OTL07-15 Trip Log | North Spitsbergen - Polar Bear Special
30.06.2015 by Oceanwide Expeditions Triplog
Around one o’clock in the afternoon all of us were in Longyearbyen in Spitsbergen. This former coal mining settlement with a population of about 2,300 is one of the world’s northern most settlements. We were taken to the town, while our luggage was being sorted out and brought to our cabins on board of the ship. This gave everybody a chance to see the town centre and the excellent museum in the large modern university building. On display in the museum is the whaling history of the archipelago and plenty of information about wildlife, early exploration and World War II.
Longyearbyen is named after the American, John Munro Longyear (1850-1922), one of the founders of the Arctic Coal Company (1906-1916). Coal is still produced in a mine near Longyearbyen but not in quantities like in the twentieth century. Our expedition ship and home for the next week, the Ortelius was anchored in Adventfjorden and members of our staff and crew drove us with Zodiacs to the ship. Our stay on board started with a warm welcome in the lecture room by hotel manager Robert with a useful speech about the ship, from basic rules about toilet system to high tech wifi and internet connections. We also heard a bright safety briefing by third officer John about abandon ship procedures and how to react in case of distress signals. This was followed by an exercise with gathering at the muster station. Always good to know such things, and hopefully not put them into practice!
We then gathered around our expedition leader Rinie who introduced us to the rest of the team and we all toasted to our great adventure ahead with Captain Ernesto Barría. After a great dinner prepared by the chefs Christian and Mathew, we were sailing in the large fjord of Isfjorden. On both sides of Isfjorden flat-lying sedimentary rocks only 45–60 million years old were exposed, very young compared to most other parts of Spitsbergen, carved by recent glaciers to display beautiful U-shaped valleys. Tired after the long journey and the new impressions, the bunks were quickly found while the ship sailed into the open sea towards the North.
At 7:30 in the morning we heard the wake-up call made by our Expedition Leader Rinie, it took us only a couple of minutes to go out on deck and realise that it was a beautiful day. The seas were calm and there was almost no wind, we could see the snow-covered mountains of Spitsbergen and there was a pleasant temperature of 8° C.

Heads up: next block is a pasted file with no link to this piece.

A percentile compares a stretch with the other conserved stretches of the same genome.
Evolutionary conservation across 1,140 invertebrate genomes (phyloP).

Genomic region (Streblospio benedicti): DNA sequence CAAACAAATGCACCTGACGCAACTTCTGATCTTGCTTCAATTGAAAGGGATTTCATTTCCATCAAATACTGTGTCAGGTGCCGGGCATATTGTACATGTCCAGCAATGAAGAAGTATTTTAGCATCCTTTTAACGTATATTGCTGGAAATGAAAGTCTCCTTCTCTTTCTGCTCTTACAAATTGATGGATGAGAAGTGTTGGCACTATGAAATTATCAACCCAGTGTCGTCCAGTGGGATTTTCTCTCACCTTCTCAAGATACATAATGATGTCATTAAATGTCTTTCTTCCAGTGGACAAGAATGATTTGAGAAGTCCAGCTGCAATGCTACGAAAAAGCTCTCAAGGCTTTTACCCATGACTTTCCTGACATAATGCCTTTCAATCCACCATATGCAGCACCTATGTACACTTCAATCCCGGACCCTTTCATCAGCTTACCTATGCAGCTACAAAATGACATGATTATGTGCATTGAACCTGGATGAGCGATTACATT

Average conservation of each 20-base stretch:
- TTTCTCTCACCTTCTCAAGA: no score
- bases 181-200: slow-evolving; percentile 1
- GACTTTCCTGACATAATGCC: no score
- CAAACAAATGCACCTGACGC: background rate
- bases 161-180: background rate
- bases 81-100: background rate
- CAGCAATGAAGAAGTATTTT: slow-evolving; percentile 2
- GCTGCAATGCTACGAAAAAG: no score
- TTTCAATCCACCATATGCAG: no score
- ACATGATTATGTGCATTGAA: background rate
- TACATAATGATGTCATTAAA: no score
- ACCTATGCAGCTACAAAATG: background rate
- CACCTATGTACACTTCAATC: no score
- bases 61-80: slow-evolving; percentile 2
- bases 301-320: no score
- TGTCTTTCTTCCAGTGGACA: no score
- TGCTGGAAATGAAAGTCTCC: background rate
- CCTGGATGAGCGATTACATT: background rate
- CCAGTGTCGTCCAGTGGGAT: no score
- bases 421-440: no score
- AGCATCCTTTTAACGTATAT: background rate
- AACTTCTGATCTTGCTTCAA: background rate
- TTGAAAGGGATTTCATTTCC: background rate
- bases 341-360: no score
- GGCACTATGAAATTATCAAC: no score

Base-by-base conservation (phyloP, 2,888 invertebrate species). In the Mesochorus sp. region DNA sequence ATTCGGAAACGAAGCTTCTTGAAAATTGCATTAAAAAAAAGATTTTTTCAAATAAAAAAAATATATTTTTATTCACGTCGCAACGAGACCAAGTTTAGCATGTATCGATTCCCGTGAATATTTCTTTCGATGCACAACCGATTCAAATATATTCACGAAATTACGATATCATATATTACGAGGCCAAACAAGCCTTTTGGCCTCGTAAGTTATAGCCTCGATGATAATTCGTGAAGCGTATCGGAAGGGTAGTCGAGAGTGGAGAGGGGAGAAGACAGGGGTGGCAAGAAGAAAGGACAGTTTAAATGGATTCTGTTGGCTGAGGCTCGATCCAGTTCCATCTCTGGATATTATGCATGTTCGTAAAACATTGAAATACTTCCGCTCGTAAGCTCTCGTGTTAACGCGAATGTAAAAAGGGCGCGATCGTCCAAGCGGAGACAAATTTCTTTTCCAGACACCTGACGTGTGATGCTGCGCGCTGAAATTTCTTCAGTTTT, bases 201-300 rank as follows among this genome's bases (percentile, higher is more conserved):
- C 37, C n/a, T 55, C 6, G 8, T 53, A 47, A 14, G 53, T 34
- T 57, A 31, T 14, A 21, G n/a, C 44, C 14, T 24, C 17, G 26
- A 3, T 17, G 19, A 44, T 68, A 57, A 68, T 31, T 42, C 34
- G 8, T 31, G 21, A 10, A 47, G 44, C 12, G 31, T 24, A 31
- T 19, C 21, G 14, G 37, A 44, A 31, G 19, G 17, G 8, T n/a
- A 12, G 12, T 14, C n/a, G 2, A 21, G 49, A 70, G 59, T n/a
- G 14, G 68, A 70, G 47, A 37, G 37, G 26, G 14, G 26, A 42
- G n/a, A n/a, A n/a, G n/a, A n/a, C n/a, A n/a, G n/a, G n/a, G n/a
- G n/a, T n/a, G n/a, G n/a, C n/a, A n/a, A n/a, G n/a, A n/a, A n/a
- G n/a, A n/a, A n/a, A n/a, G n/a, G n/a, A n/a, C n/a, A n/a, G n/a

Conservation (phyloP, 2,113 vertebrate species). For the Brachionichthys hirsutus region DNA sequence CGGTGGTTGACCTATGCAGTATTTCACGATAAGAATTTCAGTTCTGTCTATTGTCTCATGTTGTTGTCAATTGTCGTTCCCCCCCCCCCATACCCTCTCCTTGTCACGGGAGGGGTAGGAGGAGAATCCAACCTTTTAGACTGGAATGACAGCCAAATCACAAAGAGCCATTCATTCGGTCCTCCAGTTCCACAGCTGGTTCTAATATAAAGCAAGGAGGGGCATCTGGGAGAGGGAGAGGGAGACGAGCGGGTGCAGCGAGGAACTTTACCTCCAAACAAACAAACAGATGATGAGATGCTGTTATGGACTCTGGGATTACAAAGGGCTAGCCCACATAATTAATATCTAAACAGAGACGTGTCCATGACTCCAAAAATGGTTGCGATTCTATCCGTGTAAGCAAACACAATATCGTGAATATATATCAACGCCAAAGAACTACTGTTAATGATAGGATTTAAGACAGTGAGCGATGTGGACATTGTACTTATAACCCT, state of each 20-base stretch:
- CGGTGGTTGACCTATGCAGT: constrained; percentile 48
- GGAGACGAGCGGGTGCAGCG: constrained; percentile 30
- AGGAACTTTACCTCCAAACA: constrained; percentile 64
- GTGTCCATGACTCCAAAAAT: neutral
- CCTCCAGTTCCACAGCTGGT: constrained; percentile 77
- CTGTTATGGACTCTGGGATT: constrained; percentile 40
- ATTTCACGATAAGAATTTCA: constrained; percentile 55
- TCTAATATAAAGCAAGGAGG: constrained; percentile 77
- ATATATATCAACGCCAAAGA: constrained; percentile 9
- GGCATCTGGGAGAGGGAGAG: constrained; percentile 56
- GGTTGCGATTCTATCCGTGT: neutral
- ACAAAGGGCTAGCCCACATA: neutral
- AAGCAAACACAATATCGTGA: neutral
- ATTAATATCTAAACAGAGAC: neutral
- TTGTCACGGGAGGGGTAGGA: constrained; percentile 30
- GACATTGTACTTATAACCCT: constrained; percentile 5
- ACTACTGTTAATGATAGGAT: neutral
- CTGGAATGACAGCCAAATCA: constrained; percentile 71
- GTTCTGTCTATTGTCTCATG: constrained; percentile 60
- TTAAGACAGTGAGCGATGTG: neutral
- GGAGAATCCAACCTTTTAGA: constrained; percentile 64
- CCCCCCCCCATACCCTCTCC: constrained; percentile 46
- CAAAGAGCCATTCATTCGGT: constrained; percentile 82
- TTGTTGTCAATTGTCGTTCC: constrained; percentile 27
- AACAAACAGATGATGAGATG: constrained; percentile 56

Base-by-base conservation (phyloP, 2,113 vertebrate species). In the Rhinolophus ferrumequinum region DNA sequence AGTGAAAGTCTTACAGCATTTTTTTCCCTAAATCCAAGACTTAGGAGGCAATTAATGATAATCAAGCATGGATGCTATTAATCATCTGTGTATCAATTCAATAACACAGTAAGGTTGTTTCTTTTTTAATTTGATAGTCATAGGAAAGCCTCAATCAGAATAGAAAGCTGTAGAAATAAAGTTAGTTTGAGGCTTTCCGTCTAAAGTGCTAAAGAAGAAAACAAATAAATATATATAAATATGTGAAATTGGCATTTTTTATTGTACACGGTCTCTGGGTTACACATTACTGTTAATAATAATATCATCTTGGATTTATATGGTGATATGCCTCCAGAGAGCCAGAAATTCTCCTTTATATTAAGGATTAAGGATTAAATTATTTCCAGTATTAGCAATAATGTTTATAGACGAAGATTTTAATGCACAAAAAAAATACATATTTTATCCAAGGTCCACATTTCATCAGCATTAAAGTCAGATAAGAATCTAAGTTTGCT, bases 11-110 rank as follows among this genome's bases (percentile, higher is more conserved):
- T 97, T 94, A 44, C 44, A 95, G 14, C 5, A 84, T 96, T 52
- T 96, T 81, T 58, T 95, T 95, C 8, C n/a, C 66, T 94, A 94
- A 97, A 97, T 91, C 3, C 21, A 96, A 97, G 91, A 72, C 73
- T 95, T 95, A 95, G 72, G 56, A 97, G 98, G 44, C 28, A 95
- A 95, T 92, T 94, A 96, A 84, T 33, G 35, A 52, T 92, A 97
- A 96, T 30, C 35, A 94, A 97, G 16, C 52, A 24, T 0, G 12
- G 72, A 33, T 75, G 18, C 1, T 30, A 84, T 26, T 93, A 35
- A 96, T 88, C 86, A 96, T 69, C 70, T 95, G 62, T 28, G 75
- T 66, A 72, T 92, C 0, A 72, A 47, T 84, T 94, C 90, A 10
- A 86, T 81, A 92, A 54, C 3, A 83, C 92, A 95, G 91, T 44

During the night (although at this time of the year there are 24 hours of daylight in Svalbard), Ortelius had made her way through the North Atlantic to take us to the Northwest side of the archipelago. On our way to Smeerenburgfjorden (named after the biggest whaling station in Svalbard, active in the 18th century) we passed on our starboard side Prins Karls Forland and Albert I Land.
As we had made a good progress during the night and taking advantage of the wonderful conditions the Captain took us on a detour to Magdalenefjorden right after breakfast.
Later on, we reached Smeerenburgfjorden and as we sailed through this narrow passage, we saw a group of walrus resting on the shore. To our delight the Expedition Leader decided to give us a closer experience with these mammals and informed us that we would attempt to land there after lunch. For that reason, we gathered in the lecture room for some mandatory briefings that we have to attend before going ashore; Rinie explained to us the rules and regulations that we need to follow while visiting the top of the world. He also explained to us how to get in and out of the Zodiacs (the rubber boats we will use for landings), how to wear life jackets and about polar bear safety.
After a quick visit to the dining room we were ready at the gangway for our first adventure at Smeerenburg, on Amsterdamøya (øya means island in Norwegian).
Once on land, we slowly approached the small group of male walrus that were resting on the beach. This is the largest seal species in the Arctic. The tusks can be up to one meter long. Bulls can be up to three and a half meters long and weight up to 1,500 kg, while cows reach two and a half meters and weight 900 kg. While we were watching the animals on the beach, a single male came out of the water and joined the sleepy group. They seemed to be enjoying the sunny day as much as us!